Extreme Makeover: Honesty Edition

The other night at my friend Sara’s house, we were discussing swim suits and the fact that, while I now own one, I am not necessarily keen on the idea of wearing it in public places.¬† Sara’s daughter Abby, a precocious first-grader, piped in to ask, “Jen, why do you hate your body?”

The question stopped me short — and I experienced the (rare for me) sensation of speechlessness.¬† I looked to Sara for help, and Sara just shrugged as if to¬†say, “Well, she’s a¬†perceptive kid, whadda ya want me to do about it?”

What resulted was a conversation between Abby, Sara and I about choices. ¬†The ones we carelessly make and live to regret, the ones we make that have incremental impacts we don’t think about until it would take a herculean effort to reverse them. ¬†A bit heavy, you might think, for a kid Abby’s age, but she tracked on all of it.

And it brought home to me one of the things I have been learning, another “late bloomer aha”: ¬†the truth is a powerful thing.¬† I’ve written before about my attempts to be more honest and how that has impacted me and my life.¬† But what I’ve been thinking about since my chat with Abby is how, when we make the effort to be truthful, it can make a huge impact on others as well.

When we cover up, sugar coat, or stay silent it diminishes the other people we are in relationship with.¬† It is as if we, like the Jack Nicholson character in “A Few Good Men”, are saying to them: “The truth?¬† You can’t handle the truth!”¬† Sounds pretty¬†condescending when put that way, but isn’t that what we are doing when we decide it is in someone else’ best interest to fudge a little? or a lot?¬† And when it comes to the children in my life, like Abby, I want to think carefully about the messages I send and example I set for them.¬† So I told her the painful truth:¬† I don’t hate my body.¬†I love my body, but I am embarrassed by what poor care I have taken of it.¬† Abby could handle it.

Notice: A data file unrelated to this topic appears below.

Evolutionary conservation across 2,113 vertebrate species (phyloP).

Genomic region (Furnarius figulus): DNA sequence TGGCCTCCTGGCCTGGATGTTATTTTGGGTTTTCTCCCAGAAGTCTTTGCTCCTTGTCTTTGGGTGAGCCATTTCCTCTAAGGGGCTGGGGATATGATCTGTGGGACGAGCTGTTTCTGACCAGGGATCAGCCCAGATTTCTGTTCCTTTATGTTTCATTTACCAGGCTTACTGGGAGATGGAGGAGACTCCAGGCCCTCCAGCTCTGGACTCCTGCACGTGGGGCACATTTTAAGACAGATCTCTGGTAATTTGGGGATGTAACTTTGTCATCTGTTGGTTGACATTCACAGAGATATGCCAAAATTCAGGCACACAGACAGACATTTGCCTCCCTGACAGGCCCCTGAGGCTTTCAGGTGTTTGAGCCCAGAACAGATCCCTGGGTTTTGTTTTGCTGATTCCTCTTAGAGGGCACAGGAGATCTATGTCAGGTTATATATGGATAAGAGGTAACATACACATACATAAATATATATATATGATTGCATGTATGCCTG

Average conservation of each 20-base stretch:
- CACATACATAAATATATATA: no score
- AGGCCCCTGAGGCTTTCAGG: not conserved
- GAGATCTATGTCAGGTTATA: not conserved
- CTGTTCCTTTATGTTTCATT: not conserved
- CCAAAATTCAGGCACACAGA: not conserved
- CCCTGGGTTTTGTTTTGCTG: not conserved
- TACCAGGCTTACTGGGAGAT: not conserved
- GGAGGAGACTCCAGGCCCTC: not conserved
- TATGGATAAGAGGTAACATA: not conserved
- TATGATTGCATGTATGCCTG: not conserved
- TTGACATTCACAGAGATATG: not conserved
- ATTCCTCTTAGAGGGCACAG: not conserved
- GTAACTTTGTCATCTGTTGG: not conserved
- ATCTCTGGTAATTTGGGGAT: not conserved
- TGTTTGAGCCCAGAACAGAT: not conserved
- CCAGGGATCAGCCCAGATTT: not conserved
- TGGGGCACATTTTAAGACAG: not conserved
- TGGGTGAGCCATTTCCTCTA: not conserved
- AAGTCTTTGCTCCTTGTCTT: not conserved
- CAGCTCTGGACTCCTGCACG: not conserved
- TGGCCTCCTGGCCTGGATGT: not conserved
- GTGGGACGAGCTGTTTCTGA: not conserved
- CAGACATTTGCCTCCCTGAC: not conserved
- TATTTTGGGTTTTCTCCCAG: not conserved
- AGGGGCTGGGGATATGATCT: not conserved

The other night, I was talking with Sue Stork, and repeating a story.¬† She was surprised by something I recounted saying to another friend, and said, “Good for you for being honest.¬† But really, this whole journey you’ve been on has been about being honest — especially with yourself, but also with others.¬† This part of your life could be titled: Extreme Makeover: Honesty Edition”.¬† Those who lived with me throughout my childhood would agree that I am an unlikely ambassador for truthfulness (they know I can tell some whoppers).¬† However, like a zealous convert, I urge everyone to make the committment to be more honest in daily life.¬† It is an important way to communicate your love, honor and respect for the people in your life.